Would a Dementia Unit Benefit Your Loved One With Alzheimer's?

Some long-term care facilities (nursing homes) have a separate part of the building that is designated for residents who have Alzheimer’s and other types of dementia and need special care. These may be referred to as special care units, dementia wings, secure areas, memory loss units, or locked facilities.

These special care units should have a clear mission and programming that is structured to meet the needs of residents with dementia. In the past, some facilities would label a part of their facility as a dementia unit or a special care unit as a marketing ploy and not provide care that was any different. Now, many states have laws that require facilities to outline the specific programs and services provided in order to be identified as a special care unit.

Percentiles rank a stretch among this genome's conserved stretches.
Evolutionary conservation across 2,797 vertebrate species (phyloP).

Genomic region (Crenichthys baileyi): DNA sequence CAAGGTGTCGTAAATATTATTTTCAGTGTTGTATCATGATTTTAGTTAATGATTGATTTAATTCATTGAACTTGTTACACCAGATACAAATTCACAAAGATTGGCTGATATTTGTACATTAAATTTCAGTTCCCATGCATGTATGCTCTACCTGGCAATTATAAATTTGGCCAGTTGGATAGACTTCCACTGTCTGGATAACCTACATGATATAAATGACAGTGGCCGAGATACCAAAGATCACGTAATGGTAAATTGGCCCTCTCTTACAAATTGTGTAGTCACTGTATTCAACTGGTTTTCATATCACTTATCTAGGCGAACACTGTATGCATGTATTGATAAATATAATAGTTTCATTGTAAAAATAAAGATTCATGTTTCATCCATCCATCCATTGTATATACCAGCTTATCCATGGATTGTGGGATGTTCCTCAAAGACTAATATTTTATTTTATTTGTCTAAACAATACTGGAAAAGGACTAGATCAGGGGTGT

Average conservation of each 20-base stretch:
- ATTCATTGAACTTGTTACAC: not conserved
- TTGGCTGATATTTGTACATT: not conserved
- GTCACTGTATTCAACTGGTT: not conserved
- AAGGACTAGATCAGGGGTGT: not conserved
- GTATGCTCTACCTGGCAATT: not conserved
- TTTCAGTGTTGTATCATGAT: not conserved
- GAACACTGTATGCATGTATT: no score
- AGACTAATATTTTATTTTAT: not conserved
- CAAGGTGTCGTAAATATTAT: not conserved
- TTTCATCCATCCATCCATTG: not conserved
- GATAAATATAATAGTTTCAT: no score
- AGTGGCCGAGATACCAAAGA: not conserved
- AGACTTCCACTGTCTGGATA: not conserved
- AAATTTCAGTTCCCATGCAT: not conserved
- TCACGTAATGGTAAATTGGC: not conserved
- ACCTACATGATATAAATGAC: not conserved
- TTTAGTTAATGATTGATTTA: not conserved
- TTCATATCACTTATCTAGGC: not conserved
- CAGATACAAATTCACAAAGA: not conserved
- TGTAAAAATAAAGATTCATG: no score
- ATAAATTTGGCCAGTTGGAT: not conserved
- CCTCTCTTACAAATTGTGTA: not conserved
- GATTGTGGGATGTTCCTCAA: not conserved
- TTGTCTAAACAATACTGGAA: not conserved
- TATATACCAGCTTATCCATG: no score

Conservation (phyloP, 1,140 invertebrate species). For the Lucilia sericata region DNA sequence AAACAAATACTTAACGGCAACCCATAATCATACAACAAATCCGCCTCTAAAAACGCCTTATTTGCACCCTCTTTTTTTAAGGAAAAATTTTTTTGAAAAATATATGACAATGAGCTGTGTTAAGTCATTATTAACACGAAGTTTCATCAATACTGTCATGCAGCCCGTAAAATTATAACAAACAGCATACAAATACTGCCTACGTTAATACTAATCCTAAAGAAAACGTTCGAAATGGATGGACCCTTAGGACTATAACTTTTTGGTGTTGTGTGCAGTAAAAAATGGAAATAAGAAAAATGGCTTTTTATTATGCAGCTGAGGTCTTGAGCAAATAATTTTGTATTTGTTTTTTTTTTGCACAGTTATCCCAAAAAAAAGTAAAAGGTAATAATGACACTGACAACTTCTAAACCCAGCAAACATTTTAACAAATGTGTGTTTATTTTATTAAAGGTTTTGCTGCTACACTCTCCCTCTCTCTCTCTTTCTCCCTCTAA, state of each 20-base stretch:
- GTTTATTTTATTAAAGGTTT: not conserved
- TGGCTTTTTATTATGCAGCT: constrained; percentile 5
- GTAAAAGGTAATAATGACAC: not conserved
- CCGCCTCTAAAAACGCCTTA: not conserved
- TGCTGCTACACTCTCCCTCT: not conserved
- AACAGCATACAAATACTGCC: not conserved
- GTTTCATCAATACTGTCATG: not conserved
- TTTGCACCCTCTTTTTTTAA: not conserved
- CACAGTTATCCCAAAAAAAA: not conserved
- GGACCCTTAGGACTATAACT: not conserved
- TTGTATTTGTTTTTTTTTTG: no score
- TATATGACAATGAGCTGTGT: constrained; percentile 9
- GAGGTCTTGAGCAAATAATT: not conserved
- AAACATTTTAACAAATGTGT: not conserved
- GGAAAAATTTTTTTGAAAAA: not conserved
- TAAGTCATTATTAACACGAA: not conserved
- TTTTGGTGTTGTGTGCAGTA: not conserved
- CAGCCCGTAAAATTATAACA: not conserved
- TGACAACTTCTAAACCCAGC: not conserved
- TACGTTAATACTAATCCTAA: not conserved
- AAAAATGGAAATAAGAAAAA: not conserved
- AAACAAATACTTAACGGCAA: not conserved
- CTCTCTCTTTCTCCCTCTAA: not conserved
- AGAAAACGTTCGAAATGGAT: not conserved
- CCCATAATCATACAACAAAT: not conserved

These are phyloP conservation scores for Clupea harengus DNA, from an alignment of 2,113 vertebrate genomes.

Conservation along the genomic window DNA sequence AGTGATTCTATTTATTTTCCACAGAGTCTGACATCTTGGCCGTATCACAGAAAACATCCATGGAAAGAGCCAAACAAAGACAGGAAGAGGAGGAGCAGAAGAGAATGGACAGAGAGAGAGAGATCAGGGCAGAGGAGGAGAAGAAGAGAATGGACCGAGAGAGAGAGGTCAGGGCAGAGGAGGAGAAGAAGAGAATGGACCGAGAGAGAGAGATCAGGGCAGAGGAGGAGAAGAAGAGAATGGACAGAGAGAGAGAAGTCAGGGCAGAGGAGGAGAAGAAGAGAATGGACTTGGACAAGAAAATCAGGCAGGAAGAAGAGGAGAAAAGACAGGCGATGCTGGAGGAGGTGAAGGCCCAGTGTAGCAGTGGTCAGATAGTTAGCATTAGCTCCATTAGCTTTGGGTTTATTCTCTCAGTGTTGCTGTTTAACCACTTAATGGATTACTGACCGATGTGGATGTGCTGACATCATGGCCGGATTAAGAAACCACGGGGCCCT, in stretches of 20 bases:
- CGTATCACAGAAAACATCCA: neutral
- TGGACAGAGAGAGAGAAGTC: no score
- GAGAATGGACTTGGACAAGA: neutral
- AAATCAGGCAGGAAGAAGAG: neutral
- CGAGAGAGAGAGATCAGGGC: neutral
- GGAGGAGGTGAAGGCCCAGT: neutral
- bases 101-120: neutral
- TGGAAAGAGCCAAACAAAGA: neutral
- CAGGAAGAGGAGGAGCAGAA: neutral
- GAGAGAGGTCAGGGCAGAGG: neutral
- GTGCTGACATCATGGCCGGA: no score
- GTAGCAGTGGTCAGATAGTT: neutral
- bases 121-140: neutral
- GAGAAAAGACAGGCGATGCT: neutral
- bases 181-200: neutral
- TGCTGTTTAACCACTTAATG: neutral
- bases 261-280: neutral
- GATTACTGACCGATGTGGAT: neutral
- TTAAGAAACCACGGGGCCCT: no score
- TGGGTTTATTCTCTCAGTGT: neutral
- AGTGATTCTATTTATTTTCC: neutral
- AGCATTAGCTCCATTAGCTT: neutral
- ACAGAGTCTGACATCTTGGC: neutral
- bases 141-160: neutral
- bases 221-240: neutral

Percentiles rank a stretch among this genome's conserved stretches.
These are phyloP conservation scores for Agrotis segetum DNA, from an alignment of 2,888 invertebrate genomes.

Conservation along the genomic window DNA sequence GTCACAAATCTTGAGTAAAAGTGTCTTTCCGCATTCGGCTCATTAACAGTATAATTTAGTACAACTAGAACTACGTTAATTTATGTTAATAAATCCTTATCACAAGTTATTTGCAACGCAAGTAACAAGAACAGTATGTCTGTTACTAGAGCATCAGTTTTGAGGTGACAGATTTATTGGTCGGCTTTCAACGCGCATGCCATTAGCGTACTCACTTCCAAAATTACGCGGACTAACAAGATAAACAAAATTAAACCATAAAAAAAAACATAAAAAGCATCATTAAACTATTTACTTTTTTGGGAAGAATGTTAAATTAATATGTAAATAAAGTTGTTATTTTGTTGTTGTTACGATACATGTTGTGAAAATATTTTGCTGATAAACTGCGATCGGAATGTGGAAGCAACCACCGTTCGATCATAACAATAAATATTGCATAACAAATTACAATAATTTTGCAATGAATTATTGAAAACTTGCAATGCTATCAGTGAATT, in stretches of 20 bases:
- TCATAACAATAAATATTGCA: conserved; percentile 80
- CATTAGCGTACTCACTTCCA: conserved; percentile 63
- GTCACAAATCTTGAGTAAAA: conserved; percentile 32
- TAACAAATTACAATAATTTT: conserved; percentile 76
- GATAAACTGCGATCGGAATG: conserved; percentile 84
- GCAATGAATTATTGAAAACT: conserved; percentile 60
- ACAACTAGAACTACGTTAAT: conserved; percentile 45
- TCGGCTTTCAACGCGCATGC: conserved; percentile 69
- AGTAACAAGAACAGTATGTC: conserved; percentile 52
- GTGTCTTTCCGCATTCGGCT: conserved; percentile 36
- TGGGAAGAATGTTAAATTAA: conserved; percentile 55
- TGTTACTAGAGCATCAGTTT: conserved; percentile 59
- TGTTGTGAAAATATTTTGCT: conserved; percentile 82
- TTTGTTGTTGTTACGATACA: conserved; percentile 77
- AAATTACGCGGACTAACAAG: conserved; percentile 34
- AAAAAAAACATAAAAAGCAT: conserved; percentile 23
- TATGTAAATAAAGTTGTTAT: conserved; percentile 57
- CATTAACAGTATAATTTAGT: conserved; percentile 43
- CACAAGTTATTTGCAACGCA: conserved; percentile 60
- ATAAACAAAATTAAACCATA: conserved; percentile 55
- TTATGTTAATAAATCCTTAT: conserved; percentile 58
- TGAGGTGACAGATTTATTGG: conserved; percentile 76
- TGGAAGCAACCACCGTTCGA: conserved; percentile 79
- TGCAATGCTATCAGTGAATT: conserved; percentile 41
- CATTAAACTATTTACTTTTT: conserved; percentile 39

Secure Dementia Unit in Nursing Home
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How Do You Know If Your Loved One Should Be in a Secure Memory Loss Unit?

If you have a family member or close friend with dementia and you’re considering nursing home placement, you will have many decisions to make. Among others, you’ll need to determine if your loved one needs, or will benefit from, a special care unit for dementia.

Do Dementia Units Actually Make a Difference?